What drives you to the fridge? Is it your stomach, or could it be your brain?
Our brain sends signals to the rest of our body that catalyzes an action – any and every action – for instance, getting off the couch, grabbing our keys and going to McDonalds at 3am on a Tuesday because you can’t sleep. (I’m not talking about myself by the way. I’m not, seriously…it’s my roommate, definitely…)
Our deep brain physiology is to credit for what, when and how much we eat, as well as hormone production, fatty acids transport, glucose storage and use, and body fat.
The hunger hormone
The hormone that comes to mind is Ghrelin. It’s the “hunger hormone” that stimulates appetite; it peaks before meals, starts to drop as we begin to eat, and immediately drops off after we’ve finished eating. Ghrelin stimulates the gastric emptying process through secreting human growth hormone (HgH).
It’s also been found to be secreted based off of our regular eating schedule, so if you eat at noon every day, you’re going to find yourself naturally hungry around noon most days.
This also means that if you’ve got a bad nighttime snacking habit, it’s because you’re casually eating at that time on a regular basis.
Why do we eat?
There are two types of eating: for pleasure and for fuel. Homeostatic eating is eating to provide our body with the energy that it needs and to keep our body in homeostasis.
Hedonic regulation is reward-based; it’s our desire to eat for pleasure (hedonism), or to manage our emotions (emotional eating).
The delicious truth is that a healthy life balance is where most of our meals are a mix of both.
The delicious truth, indeed
Flavor is usually the culprit when it comes to weight gain, but it doesn’t only include food that tastes great (for instance junk food, sweet and savory foods), it also includes food that might be bitter in taste.
Hyper-Palatability is the entire pleasure response elicited by consuming food. Some other “foods” that trigger this reward response include alcohol, beer and wine.
When we combine junk food and alcohol together, you will notice that we are consuming above-average calories in much smaller portions – mostly preserved or processed foods, with little to no nutritional value.
After extensive abuse, they cause our brain to stop sending natural signals – that usually results in outcomes like leaky gut syndrome and high inflammation that could potentially injure or damage our neurological system.
This can lead to hypothalamic inflammation, which can turn into leptin resistance.
What is Leptin Resistance?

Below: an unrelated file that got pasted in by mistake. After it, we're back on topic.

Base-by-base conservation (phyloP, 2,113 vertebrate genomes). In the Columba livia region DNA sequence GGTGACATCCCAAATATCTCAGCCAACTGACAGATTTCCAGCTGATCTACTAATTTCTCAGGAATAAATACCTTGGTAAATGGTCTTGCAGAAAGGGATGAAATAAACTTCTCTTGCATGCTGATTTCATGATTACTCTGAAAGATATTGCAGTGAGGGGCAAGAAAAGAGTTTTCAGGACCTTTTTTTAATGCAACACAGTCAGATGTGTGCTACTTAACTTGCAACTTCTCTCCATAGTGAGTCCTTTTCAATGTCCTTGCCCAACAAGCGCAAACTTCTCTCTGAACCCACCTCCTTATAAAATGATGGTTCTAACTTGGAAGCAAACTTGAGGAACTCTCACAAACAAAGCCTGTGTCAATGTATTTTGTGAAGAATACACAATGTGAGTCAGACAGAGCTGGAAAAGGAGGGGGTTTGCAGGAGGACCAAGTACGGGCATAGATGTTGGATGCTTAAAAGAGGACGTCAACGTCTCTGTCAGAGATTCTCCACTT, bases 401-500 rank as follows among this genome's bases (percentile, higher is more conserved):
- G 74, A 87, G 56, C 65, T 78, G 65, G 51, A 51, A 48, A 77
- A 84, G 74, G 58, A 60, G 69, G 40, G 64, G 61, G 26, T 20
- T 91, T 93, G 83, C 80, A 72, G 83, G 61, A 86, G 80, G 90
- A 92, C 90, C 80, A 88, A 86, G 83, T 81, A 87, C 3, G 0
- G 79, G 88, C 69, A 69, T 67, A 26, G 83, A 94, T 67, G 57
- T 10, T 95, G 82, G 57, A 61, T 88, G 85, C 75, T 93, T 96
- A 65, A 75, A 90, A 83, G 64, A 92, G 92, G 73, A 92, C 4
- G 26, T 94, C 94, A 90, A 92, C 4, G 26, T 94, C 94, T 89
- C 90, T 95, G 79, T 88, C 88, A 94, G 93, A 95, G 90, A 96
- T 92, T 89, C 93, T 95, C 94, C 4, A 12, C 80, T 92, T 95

Leptin is a hormone that is released by fat tissue. It tells our brain how much energy we’ve just consumed and how much extra energy we have stored up as fat.
The more body fat we have, the higher our leptin will be naturally.
Leptin Resistance Hedonic eating (aka consuming alcohol, junk food and processed foods) will disrupt our body’s ability to regulate its energy use and storage.
When this disruption occurs, the brain starts sending signals to increase energy expenditure, food intake appetite and nutrient absorption…which means you’re storing all of it as body fat.
When the body thinks that it requires more body fat to create more leptin, a signal from your brain kick starts the production of more fat cells. This will lead to you feeling hungrier, it will be harder to be satiated and it will result in unnecessary body fat.
The reality is that we should be thinking long-term about our health. Our body is a complex system that requires a ton of nutrients and micronutrients to function optimally, repair, maintain and ward off disease or dysfunction.
We should be more considerate of what and how we eat, and try to develop a better relationship with food.
Now, I’m not saying you need to eat 90% healthy to be 90% healthy but, you do need to be aware of your body’s signals, as well as be conscious of the decisions that you make when those sensations turn into red flags (like hanger).
Three simple steps to taking care of your brain
- Incorporate more whole, fresh, and minimally-processed foods:
- Lean meat, poultry, fish, eggs, dairy, and plant protein
- Colourful fruits and vegetables
- Slow-digesting, high-fibres, such as whole grains
- Nuts, seeds, avocados, coconut, fatty fish and seafood
- Eat slowly and mindfully: allowing the food to hit your stomach before packing in more will ensure that signals are sent correctly and efficiently.
- Consider eating fewer hyper-palatable, high-reward foods. The good news: following tips 1 & 2 above will lead to a reduced desire to eat these food groups.
As always, if you’re looking for more information or guidance on nutrition and/or fitness coaching, you can click here and book your FREE CONSULTATION & ASSESSMENT.
Wes Van Hart is a personal trainer, nutritionist (and far more), located in Toronto. Wes is an advocate for constantly improving both physical and mental health, and as such, he is dedicated to advancing his knowledge base, certifications and ability to help his clients, no matter how that looks.
Wes was the very first FitIn affiliate, and is a regular contributor to the FitIn blog.